How do you feel? When we have issues, we possibly feel that we might never be better because of the way we feel in that moment. When a diagnosis is made, getting better often seems so far away. But time does pass. During that time progressions of better health often happen. Early in the year of 2020, Rev. Enoch Fuzz, pastor of Corinthian Missionary Baptist Church, was given a diagnosis of stage four lung cancer. As his health naturally declined, he was constantly seeing doctors and being hospitalized. He underwent tests and treatments of all kinds. At some point he was told that he would have only 14 months to live. Yet he was later given a special cancer treatment medication that was known to reverse the cancer and allow him to be cancer free in four years. This conclusion was determined because one man became cancer-free after four years. So Rev. Fuzz was given that same medication.
“It feels good to feel much better,” said Rev. Fuzz. “The first time in 20 months that I don’t have a doctor’s appointment this week. The cancer isn’t gone, but the doctor says ‘go live.’ Living ain’t as easy as it used to be, so I cherish being able to run upstairs and not get winded. All tasks require pacing and spacing. It takes a little longer and a noticeable energy to make up the bed and take a shower. But life goes on, so go live. No reservations for pity and no time for complaints. God has blessed me with one more sunny day. Though the clouds hang low and I can’t even see the road, I ask the question: “Lord, why so much pain?” But He knows what is best for me even though my weary eyes cannot see. So I’ll say thank you Lord and I won’t complain. God has been good to me. The journey to wellness is an amazing time. I’ve learned to have a little more empathy for the friends with illness. Don’t take it for granted when it’s difficult to put my shoes on—I have feet to put a shoe on. I won’t complain.”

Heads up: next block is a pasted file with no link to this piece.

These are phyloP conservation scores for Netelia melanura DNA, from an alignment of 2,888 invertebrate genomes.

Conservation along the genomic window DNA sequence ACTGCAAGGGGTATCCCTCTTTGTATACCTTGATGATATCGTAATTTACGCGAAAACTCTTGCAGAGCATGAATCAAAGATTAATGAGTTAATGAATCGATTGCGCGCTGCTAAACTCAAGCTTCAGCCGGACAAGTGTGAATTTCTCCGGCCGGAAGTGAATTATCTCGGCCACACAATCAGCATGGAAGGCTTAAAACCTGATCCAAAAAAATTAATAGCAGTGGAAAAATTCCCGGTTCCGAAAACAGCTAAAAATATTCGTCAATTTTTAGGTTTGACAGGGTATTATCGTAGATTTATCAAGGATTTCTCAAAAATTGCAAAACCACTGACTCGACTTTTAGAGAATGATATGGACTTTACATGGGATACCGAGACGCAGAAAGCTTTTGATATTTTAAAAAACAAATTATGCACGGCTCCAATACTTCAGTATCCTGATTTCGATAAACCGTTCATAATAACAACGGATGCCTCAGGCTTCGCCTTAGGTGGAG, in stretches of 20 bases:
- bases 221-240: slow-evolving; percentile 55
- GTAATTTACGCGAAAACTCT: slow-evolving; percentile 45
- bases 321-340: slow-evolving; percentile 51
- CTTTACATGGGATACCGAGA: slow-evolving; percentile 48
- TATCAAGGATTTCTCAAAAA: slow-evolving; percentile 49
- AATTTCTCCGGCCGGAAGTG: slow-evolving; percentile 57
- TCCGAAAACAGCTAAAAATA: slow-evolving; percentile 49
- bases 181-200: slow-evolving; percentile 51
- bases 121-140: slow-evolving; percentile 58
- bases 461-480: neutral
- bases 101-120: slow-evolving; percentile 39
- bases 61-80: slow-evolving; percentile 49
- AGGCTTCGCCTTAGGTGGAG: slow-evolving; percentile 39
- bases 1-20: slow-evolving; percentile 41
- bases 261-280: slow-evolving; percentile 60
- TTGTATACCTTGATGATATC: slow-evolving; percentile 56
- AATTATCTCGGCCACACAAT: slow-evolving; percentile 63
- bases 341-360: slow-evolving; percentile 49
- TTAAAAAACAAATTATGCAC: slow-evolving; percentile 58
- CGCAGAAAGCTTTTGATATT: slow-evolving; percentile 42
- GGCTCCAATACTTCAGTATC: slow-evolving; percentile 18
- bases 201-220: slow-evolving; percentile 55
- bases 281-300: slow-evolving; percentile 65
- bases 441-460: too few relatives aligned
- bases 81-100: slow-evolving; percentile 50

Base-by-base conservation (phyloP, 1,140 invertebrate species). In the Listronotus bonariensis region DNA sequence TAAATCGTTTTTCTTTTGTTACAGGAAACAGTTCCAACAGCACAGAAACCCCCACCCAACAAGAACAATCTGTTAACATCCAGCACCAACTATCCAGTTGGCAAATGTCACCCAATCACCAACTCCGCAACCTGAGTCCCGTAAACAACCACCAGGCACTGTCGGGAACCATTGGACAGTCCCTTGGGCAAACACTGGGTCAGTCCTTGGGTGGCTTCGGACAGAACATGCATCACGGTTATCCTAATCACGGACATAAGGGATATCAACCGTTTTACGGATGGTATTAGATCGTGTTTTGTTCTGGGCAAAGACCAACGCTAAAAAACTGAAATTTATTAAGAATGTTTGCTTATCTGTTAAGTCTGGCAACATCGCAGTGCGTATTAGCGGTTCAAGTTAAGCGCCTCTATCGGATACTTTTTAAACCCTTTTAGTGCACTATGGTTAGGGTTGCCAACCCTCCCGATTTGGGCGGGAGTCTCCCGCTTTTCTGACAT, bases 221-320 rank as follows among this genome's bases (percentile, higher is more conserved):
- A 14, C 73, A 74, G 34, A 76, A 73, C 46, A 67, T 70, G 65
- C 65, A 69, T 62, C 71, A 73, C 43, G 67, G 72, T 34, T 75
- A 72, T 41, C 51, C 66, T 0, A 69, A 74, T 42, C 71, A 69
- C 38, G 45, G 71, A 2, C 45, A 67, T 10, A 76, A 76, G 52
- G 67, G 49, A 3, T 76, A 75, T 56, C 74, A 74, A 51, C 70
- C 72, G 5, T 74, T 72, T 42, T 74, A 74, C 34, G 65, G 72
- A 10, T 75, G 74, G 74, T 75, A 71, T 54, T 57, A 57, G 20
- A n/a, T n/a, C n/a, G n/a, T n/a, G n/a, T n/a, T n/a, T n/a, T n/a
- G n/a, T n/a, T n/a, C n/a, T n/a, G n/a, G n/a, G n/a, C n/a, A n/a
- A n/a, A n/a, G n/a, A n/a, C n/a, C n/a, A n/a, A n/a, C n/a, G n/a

Rev. Fuzz definitely feels better in the midst of his journey with cancer. Yet, he notes that he has two more years until he is cancer free. “I can’t believe I’ve been sick for two years,” he said. But he has. Two years have passed and he has the equal amount of time, according to the reference of another patient who survived cancer after two years on the same medication. As the community, family, friends and church members see the obvious changes in the activities of Rev. Fuzz, we also see the blessing in his recovery thus far. He was told to ‘Go live!’ The world is grateful that he takes that advice in living because he lives a life that is always filled with the living of others. Rev. Fuzz offers that same advice to everyone feeling the effects of a long-term disappointing diagnosis: ‘Go live!’ Time really does move into a direction of wellness, if that is what’s available. There’s no time for depression, sadness or negative thoughts. Go live!
Thank you for your continued prayers for Rev. Fuzz. He prays for you also, as you go through your personal journey. Be encouraged in knowing that the time will pass and you will also ‘feel better.’ Visit Rev. Fuzz’s Facebook site as he shares his concerns with praise, pictures, testimony and singing. During his living, he also goes ‘live’ on Sundays and at times when he feels the need to share in the moment.
We look forward to sharing his weekly journey, ‘Cancer: My Journey in Time’ and encourage readers to share it because it benefits the connected journey of others as the spirit leads.